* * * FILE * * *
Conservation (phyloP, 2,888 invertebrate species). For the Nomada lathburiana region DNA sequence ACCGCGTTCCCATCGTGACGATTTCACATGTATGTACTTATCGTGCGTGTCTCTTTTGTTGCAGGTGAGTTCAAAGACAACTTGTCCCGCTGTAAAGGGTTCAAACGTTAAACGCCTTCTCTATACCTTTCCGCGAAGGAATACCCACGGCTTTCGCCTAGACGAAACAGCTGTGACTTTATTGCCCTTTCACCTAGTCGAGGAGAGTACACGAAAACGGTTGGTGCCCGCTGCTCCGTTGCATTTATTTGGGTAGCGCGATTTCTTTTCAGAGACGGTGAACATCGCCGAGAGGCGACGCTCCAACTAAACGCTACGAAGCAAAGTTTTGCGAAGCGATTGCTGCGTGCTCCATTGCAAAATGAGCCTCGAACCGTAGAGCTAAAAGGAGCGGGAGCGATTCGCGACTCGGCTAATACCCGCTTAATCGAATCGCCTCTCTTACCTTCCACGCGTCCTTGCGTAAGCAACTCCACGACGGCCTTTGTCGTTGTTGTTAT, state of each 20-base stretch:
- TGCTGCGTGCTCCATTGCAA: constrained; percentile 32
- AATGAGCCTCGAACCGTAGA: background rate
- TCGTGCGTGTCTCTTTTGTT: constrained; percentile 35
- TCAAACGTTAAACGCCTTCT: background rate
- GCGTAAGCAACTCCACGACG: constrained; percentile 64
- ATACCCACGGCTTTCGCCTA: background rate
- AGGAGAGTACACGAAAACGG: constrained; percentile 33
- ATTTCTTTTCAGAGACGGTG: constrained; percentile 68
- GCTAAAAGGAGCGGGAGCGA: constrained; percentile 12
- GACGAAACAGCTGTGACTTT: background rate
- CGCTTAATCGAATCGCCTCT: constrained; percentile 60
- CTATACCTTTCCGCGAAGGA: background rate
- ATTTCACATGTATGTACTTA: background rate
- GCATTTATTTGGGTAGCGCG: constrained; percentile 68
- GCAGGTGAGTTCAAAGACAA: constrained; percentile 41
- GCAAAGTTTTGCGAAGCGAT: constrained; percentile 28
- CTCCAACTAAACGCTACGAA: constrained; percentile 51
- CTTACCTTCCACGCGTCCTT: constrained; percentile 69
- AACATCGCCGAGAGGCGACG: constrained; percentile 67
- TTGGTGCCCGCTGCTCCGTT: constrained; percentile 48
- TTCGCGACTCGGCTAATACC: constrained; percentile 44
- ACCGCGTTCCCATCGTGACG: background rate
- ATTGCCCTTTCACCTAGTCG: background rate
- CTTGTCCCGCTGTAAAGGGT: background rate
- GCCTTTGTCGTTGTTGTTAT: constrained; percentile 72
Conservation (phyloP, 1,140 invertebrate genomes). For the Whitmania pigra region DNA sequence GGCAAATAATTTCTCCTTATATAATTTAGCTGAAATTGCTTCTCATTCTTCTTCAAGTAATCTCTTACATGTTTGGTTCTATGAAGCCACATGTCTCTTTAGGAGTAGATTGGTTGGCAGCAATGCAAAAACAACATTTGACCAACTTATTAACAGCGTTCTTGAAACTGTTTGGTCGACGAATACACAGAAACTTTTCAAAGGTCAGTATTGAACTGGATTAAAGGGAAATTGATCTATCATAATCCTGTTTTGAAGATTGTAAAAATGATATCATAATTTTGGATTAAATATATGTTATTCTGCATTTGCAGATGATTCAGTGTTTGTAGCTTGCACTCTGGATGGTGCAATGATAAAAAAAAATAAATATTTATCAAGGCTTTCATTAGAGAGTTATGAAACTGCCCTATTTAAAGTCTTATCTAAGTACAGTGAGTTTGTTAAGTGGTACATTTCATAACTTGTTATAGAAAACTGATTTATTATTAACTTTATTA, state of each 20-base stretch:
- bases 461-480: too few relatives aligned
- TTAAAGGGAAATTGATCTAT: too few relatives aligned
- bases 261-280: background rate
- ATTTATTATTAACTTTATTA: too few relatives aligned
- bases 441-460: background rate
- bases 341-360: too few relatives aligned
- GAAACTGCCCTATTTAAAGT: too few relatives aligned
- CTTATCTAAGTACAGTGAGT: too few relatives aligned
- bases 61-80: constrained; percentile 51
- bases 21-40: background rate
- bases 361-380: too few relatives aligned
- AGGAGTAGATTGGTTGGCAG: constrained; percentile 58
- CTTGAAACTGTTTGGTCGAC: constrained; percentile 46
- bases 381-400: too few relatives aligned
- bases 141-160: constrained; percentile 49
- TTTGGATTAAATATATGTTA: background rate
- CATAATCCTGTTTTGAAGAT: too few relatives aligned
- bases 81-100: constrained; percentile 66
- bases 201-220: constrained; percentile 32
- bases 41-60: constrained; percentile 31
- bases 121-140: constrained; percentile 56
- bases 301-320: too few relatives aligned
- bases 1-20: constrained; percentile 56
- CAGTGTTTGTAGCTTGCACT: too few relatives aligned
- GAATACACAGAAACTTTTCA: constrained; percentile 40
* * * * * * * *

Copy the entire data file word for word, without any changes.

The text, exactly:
Conservation (phyloP, 2,888 invertebrate species). For the Nomada lathburiana region DNA sequence ACCGCGTTCCCATCGTGACGATTTCACATGTATGTACTTATCGTGCGTGTCTCTTTTGTTGCAGGTGAGTTCAAAGACAACTTGTCCCGCTGTAAAGGGTTCAAACGTTAAACGCCTTCTCTATACCTTTCCGCGAAGGAATACCCACGGCTTTCGCCTAGACGAAACAGCTGTGACTTTATTGCCCTTTCACCTAGTCGAGGAGAGTACACGAAAACGGTTGGTGCCCGCTGCTCCGTTGCATTTATTTGGGTAGCGCGATTTCTTTTCAGAGACGGTGAACATCGCCGAGAGGCGACGCTCCAACTAAACGCTACGAAGCAAAGTTTTGCGAAGCGATTGCTGCGTGCTCCATTGCAAAATGAGCCTCGAACCGTAGAGCTAAAAGGAGCGGGAGCGATTCGCGACTCGGCTAATACCCGCTTAATCGAATCGCCTCTCTTACCTTCCACGCGTCCTTGCGTAAGCAACTCCACGACGGCCTTTGTCGTTGTTGTTAT, state of each 20-base stretch:
- TGCTGCGTGCTCCATTGCAA: constrained; percentile 32
- AATGAGCCTCGAACCGTAGA: background rate
- TCGTGCGTGTCTCTTTTGTT: constrained; percentile 35
- TCAAACGTTAAACGCCTTCT: background rate
- GCGTAAGCAACTCCACGACG: constrained; percentile 64
- ATACCCACGGCTTTCGCCTA: background rate
- AGGAGAGTACACGAAAACGG: constrained; percentile 33
- ATTTCTTTTCAGAGACGGTG: constrained; percentile 68
- GCTAAAAGGAGCGGGAGCGA: constrained; percentile 12
- GACGAAACAGCTGTGACTTT: background rate
- CGCTTAATCGAATCGCCTCT: constrained; percentile 60
- CTATACCTTTCCGCGAAGGA: background rate
- ATTTCACATGTATGTACTTA: background rate
- GCATTTATTTGGGTAGCGCG: constrained; percentile 68
- GCAGGTGAGTTCAAAGACAA: constrained; percentile 41
- GCAAAGTTTTGCGAAGCGAT: constrained; percentile 28
- CTCCAACTAAACGCTACGAA: constrained; percentile 51
- CTTACCTTCCACGCGTCCTT: constrained; percentile 69
- AACATCGCCGAGAGGCGACG: constrained; percentile 67
- TTGGTGCCCGCTGCTCCGTT: constrained; percentile 48
- TTCGCGACTCGGCTAATACC: constrained; percentile 44
- ACCGCGTTCCCATCGTGACG: background rate
- ATTGCCCTTTCACCTAGTCG: background rate
- CTTGTCCCGCTGTAAAGGGT: background rate
- GCCTTTGTCGTTGTTGTTAT: constrained; percentile 72
Conservation (phyloP, 1,140 invertebrate genomes). For the Whitmania pigra region DNA sequence GGCAAATAATTTCTCCTTATATAATTTAGCTGAAATTGCTTCTCATTCTTCTTCAAGTAATCTCTTACATGTTTGGTTCTATGAAGCCACATGTCTCTTTAGGAGTAGATTGGTTGGCAGCAATGCAAAAACAACATTTGACCAACTTATTAACAGCGTTCTTGAAACTGTTTGGTCGACGAATACACAGAAACTTTTCAAAGGTCAGTATTGAACTGGATTAAAGGGAAATTGATCTATCATAATCCTGTTTTGAAGATTGTAAAAATGATATCATAATTTTGGATTAAATATATGTTATTCTGCATTTGCAGATGATTCAGTGTTTGTAGCTTGCACTCTGGATGGTGCAATGATAAAAAAAAATAAATATTTATCAAGGCTTTCATTAGAGAGTTATGAAACTGCCCTATTTAAAGTCTTATCTAAGTACAGTGAGTTTGTTAAGTGGTACATTTCATAACTTGTTATAGAAAACTGATTTATTATTAACTTTATTA, state of each 20-base stretch:
- bases 461-480: too few relatives aligned
- TTAAAGGGAAATTGATCTAT: too few relatives aligned
- bases 261-280: background rate
- ATTTATTATTAACTTTATTA: too few relatives aligned
- bases 441-460: background rate
- bases 341-360: too few relatives aligned
- GAAACTGCCCTATTTAAAGT: too few relatives aligned
- CTTATCTAAGTACAGTGAGT: too few relatives aligned
- bases 61-80: constrained; percentile 51
- bases 21-40: background rate
- bases 361-380: too few relatives aligned
- AGGAGTAGATTGGTTGGCAG: constrained; percentile 58
- CTTGAAACTGTTTGGTCGAC: constrained; percentile 46
- bases 381-400: too few relatives aligned
- bases 141-160: constrained; percentile 49
- TTTGGATTAAATATATGTTA: background rate
- CATAATCCTGTTTTGAAGAT: too few relatives aligned
- bases 81-100: constrained; percentile 66
- bases 201-220: constrained; percentile 32
- bases 41-60: constrained; percentile 31
- bases 121-140: constrained; percentile 56
- bases 301-320: too few relatives aligned
- bases 1-20: constrained; percentile 56
- CAGTGTTTGTAGCTTGCACT: too few relatives aligned
- GAATACACAGAAACTTTTCA: constrained; percentile 40